According to The Hindu, increasing shipments of India s alphonso and kesar mangoes have hit the U.S. this year and the increased exports are expected to continue. Mango exports to the U.S. are expected to be between 400-500 tons this year, as stated by an official with the Agricultural and Processed Food Products Export Development. These numbers will mean record highs for Indian mango exports. India has already exported 90 tons of mangoes in 2013. The price of Indian mangoes are clearly inelastic as both demand and exports are steadily rising.
Headford Consulting is at present looking to employ Deep Sea Export Clerk on Thu, 16 May 2013 11:30:36 GMT. Job Title: Deep Sea Export Operator Location: Preston Brook/Runcorn Salary: ‘ 18,000 – ‘ 24,000 We are currently recruiting for an experienced Sea Freight Export Clerk in the Preston Brook area to work for a well established medium sized Freight Forwarder. The candidate we are looking for will be joining a small and friendly team handling a mixture of Sea Freight shipments worldwide covering both…
Location: Runcorn, England Description: Headford Consulting is at present looking to employ Deep Sea Export Clerk right now, this job will be situated in England. Further informations about this job opportunity kindly see the descriptions. Job Title: Deep Sea Export Operator Location: Preston Brook/Runcorn Salary: ‘ 18,000 – ‘ 24,000 We are currently recruiting for an experienced Sea Freight Export ! Clerk in the Preston Brook area to work for a well established medium sized Freight Forwarder. The candidate we are looking for will be joining a small and friendly team handling a mixture of Sea Freight shipments worldwide covering both imports. Duties will include: This is a fast paced role and will require a candidate willing to learn and adapt with the role. A candidate who possesses a strong backgrou! nd in Ocean Freight operations able to hit the ground running.! Previous experience of working for an NVOCC freight forwarder is essential for this role.- .If you were eligible to this job, please give us your resume, with salary requirements and a resume to Headford Consulting.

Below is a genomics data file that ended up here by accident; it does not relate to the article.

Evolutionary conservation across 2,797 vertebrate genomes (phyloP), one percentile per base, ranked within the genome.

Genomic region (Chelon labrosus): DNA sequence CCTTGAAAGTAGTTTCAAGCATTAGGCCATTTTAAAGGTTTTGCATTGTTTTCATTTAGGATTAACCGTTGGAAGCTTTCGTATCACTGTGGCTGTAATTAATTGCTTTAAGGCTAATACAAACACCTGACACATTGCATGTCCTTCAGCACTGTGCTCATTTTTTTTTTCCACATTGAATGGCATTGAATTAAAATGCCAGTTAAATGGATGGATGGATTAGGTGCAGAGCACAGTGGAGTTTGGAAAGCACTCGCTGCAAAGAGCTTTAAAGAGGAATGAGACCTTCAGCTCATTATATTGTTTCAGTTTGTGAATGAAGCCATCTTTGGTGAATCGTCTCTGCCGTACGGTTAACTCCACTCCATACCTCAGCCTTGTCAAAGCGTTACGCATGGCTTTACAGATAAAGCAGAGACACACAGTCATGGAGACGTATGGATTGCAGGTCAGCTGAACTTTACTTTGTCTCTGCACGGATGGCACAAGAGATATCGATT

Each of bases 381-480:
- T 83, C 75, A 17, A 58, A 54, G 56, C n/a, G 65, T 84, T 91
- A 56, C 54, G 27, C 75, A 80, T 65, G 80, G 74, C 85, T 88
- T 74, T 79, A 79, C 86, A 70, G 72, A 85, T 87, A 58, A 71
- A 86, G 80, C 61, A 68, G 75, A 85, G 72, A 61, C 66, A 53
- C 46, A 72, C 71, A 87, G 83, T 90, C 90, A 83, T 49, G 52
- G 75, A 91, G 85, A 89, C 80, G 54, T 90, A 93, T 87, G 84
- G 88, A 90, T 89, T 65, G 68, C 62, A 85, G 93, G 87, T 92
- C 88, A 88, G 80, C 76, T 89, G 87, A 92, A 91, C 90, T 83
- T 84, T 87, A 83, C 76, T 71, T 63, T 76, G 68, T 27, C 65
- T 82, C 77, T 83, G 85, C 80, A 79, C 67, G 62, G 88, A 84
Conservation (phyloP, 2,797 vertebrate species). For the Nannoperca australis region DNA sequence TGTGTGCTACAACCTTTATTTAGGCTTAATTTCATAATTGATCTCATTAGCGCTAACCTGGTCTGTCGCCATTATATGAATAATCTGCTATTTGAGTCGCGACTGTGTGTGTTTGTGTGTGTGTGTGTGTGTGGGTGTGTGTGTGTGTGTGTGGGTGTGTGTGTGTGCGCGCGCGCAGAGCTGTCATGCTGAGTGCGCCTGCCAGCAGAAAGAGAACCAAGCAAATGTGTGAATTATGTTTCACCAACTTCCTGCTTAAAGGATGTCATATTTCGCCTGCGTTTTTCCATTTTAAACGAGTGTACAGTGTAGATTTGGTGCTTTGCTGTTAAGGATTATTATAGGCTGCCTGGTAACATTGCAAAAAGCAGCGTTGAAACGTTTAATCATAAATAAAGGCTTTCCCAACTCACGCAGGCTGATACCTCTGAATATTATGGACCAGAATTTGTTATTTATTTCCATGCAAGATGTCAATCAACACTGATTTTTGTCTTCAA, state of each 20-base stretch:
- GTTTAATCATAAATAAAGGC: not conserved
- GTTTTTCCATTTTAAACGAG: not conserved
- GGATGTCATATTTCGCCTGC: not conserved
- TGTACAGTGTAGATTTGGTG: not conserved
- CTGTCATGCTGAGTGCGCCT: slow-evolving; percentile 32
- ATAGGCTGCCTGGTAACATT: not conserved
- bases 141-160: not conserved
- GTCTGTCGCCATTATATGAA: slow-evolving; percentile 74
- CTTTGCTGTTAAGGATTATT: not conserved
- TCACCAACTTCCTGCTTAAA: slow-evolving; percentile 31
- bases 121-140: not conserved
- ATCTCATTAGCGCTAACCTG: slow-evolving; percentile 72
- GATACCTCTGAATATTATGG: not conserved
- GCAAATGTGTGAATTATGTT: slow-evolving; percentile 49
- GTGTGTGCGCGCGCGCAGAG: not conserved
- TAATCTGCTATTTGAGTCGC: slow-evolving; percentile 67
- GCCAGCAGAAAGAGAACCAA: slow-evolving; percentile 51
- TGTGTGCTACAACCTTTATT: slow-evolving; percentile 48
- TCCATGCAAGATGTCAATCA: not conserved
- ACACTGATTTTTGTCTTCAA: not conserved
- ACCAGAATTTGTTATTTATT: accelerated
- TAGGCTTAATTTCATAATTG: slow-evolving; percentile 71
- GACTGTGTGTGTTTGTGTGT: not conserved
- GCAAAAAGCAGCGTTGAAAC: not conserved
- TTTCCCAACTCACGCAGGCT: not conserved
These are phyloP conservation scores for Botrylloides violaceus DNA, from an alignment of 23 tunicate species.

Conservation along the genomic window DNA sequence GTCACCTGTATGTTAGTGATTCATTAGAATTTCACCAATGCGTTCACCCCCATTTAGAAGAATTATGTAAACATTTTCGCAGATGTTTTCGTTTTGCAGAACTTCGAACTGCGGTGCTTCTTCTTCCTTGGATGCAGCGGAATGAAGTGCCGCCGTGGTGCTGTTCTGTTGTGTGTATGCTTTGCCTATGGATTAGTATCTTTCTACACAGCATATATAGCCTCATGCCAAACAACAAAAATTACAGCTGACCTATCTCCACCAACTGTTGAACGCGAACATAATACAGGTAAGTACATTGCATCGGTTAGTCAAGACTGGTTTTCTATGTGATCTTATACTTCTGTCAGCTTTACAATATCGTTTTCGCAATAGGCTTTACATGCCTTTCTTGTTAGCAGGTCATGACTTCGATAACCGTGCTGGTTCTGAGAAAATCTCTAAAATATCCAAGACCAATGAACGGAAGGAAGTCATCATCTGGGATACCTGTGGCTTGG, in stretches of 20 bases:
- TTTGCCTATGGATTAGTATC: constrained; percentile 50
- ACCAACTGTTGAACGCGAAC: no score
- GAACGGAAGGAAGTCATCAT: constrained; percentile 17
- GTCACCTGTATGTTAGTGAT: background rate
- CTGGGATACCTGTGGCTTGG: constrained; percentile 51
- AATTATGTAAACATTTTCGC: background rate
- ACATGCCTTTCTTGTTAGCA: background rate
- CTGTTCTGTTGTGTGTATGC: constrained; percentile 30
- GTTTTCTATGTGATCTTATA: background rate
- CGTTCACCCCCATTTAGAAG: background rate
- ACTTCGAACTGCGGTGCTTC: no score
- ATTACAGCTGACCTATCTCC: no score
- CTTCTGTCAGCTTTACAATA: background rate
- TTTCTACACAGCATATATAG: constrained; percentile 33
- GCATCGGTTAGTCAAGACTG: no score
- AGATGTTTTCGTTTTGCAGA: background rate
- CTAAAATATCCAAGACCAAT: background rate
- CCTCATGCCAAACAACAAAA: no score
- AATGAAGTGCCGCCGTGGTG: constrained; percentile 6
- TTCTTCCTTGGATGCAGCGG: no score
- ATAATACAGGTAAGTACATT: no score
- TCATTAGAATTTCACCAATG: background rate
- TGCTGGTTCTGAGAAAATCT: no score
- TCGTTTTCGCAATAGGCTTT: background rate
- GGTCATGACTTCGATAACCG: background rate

Location: Runcorn, England
Description: Headford Consulting is at present looking to employ Deep Sea Export Clerk right now, this job will be situated in England. Further informations about this job opportunity kindly see the descriptions. Job Title: Deep Sea Export Operator Location: Preston Brook/Runcorn Salary: ‘ 18,000 – ‘ 24,000